The business world has experienced tremendous waves of change in the last 50 years. Like the ocean surfers, a few companies catch the wave early, paddle harder and stay ahead of the competition while the vast majority wait for the wave to peak.
Total Quality Management (TQM)
Originating from Japan in the late 60s the wave of Total Quality Management broke onto the shores of the american continent in the 70s and 80s. While no one denied that the Taylor system worked at the beginning of the century and achieved spectacular improvements in productivity, it was time for a change.
TQM put the customer satisfaction first and involved all employees in the continuous improvement process. Quality management was finally fully integrated into the organisation.
In 1985 as a young manager I quickly learned how to run a quality circle and set up a suggestion box. “Right First Time” a book from Frank Price opened my eyes on statistical tools to control my processes. Then in the early 90s “ISO 9002” or “ISO 9001” banners started to pop up in company lobbies or above front doors. The new quality standards were driving the adoption of this revolutionary quality culture to the vast majority. I signed up for a course, the company hired a consultant and in 1992 we were certified.
Lean Six Sigma which came around the same time and was embraced by Jack Welsh at GE added the Variation Reduction into the lean principles. The main theme of Lean is efficiency improvement and as opposed to Total Quality Management that reoriented the focus towards the customer, Lean is a tool to increase shareholder value.
Ironically for me my journey toward Lean started with Eliyahu M. Goldratt, an Israeli business guru who introduced me to the theory of constraints in his book “The Goal”. In manufacturing the constraints are the bottlenecks that create big piles of work in front of working stations (waste). To produce and deliver on time (JIT) the goal is to address bottlenecks and reduce inventories.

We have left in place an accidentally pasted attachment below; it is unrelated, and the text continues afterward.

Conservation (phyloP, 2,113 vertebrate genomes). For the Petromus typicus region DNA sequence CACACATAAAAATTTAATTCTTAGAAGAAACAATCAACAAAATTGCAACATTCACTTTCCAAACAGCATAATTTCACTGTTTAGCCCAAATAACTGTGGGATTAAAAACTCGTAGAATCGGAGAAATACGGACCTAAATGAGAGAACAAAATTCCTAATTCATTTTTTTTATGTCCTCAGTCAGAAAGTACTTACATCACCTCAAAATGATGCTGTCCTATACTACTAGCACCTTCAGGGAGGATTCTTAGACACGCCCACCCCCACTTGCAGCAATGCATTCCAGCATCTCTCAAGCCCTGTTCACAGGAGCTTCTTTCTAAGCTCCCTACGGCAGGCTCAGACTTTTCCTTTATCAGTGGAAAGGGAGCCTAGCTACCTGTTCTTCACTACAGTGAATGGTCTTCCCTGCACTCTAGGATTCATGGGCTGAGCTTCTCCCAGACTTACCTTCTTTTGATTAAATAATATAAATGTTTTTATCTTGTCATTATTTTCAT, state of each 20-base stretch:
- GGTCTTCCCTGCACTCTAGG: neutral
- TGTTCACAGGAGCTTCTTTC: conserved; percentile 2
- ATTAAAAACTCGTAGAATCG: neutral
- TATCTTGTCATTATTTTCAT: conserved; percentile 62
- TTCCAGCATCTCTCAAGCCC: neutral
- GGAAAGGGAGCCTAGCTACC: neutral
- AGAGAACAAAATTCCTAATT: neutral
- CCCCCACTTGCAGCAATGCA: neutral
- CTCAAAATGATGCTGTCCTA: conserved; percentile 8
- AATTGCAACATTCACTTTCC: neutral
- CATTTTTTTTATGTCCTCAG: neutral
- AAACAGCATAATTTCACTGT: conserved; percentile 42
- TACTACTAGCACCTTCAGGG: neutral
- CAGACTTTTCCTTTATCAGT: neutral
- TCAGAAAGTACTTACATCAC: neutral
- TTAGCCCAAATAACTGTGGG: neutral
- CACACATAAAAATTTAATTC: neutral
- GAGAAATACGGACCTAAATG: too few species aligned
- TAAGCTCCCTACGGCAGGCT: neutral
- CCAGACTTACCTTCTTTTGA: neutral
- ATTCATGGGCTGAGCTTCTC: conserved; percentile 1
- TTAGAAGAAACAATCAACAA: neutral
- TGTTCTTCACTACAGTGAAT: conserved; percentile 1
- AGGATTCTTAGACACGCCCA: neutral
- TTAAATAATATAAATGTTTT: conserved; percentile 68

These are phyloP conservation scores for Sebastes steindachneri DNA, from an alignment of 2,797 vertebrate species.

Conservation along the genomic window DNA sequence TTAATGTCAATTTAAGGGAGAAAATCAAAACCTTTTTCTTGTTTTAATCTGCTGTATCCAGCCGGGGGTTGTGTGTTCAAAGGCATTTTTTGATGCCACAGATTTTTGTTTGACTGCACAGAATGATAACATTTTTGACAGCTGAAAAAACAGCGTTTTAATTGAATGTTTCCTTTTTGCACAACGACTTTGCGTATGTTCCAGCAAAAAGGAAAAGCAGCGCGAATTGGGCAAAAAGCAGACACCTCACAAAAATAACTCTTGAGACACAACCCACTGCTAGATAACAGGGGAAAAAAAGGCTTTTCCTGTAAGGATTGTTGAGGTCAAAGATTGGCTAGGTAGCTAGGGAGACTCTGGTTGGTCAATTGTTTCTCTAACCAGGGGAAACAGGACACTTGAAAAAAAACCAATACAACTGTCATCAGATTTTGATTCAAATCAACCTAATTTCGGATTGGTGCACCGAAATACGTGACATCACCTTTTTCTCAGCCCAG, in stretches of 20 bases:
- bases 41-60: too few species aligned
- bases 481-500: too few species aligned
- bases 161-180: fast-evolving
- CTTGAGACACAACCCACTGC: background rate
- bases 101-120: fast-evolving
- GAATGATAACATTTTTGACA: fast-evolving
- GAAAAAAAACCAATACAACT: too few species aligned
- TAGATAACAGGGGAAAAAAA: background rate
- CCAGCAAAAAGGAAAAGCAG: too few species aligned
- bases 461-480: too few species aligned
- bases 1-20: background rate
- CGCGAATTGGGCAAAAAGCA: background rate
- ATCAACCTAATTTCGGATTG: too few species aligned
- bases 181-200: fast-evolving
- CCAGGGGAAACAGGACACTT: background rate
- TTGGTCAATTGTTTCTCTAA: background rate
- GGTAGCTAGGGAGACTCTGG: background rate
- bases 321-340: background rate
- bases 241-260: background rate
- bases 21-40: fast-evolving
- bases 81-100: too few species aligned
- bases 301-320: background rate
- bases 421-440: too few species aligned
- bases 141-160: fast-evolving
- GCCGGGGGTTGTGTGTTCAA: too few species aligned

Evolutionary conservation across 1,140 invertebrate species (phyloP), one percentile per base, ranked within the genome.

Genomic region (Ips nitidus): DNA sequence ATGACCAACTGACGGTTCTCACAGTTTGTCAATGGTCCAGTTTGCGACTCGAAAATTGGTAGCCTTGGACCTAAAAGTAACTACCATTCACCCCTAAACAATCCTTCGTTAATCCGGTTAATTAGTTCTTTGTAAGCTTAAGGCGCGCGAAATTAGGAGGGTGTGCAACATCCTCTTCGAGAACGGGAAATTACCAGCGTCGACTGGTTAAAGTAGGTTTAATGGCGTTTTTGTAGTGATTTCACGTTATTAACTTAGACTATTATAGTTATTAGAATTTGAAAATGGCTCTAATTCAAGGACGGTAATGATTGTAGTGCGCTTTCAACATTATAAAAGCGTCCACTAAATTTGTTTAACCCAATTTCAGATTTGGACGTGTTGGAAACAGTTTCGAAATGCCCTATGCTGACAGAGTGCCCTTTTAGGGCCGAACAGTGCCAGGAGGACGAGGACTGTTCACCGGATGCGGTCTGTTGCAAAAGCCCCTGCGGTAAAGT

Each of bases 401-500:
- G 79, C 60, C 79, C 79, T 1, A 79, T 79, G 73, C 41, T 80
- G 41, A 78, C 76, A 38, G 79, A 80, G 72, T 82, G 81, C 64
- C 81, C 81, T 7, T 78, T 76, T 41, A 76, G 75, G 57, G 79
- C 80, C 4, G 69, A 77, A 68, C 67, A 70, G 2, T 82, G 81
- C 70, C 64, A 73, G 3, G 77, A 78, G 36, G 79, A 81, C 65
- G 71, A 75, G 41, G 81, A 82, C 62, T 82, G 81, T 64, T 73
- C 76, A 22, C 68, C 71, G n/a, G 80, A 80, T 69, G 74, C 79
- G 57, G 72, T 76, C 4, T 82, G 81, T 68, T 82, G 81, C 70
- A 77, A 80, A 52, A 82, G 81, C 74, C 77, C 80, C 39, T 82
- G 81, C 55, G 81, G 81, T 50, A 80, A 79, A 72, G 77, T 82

5S was also a game changer in my career. Until learning about the 5S methodology I was a fervent admirer of the Japanese cleanliness but I could not grasp the benefits in terms of productivity improvement even though 5S has shown to be a powerful tool to rally workers around a common goal. Recently I led the physical relocation of Central Midori from an old industrial building to a brand new property. The new plant was set up as a perfect 5S example, clean, orderly, organized and the productivity jumped by close to 10 points.
Today in the digital age customers have a greater number of options than ever before. They can choose among a variety of competitive products and services without compromising quality.
In 1997 Jeff Bezos in his Letter to shareholders admitted being “obsessed over customers” and was saying that “word of mouth remains the most powerful customer acquisition tool”. Amazon has since been the leader in customer experience for good reasons.
The american wave of Customer Experience is rising and will soon engulf those who do not want to see it. We all have examples of memorable customer experiences, some good, some bad. One good that comes to my mind is when I received my new Garmin watch, opened the box and realized that I selected the wrong model. The process of returning it could not have been more effortless with an instant credit on my account, a return label to print and a pickup scheduled for the following day.
B2B is catching up quickly. ULine is one of these terrific companies that pick up the phone immediately, no waiting, no answering machines with millions of options...The customer service agent calls you by your first name after she/he recognizes your phone number, the tone is cheerful whatever the time of the day and once you finalize your choice they will offer a free sample to be shipped overnight.
Today we don’t see banners above the front door to tell you that the company is “customer friendly certified” but a more powerful tool is available: “online review”
According to a recent survey 90% of consumers used the internet to find a local business in the last year and only 53% of people would consider using a business with less than 4 stars..
At Central Midori
In 2014 we partnered with the Singapore Manufacturing Federation (SMF) to train our top and middle management in Gemba Kaizen and Lean Six Sigma. The reduction of wastes is now ingrained in our culture including new metrics that are carefully monitored.
5S methodology has guided us to design our new facility with cleanliness as a top priority.
Quality has always been an important differentiator for Central Midori and we recently got certified ISO13485 for the production of Medical devices which is even more stringent than our ISO9001.
Although we still have a long way to go to delivering a memorable customer experience, we are actively working on it. Unlike the TQM and Lean approaches it requires more efforts from management as the responsibilities are more diffuse.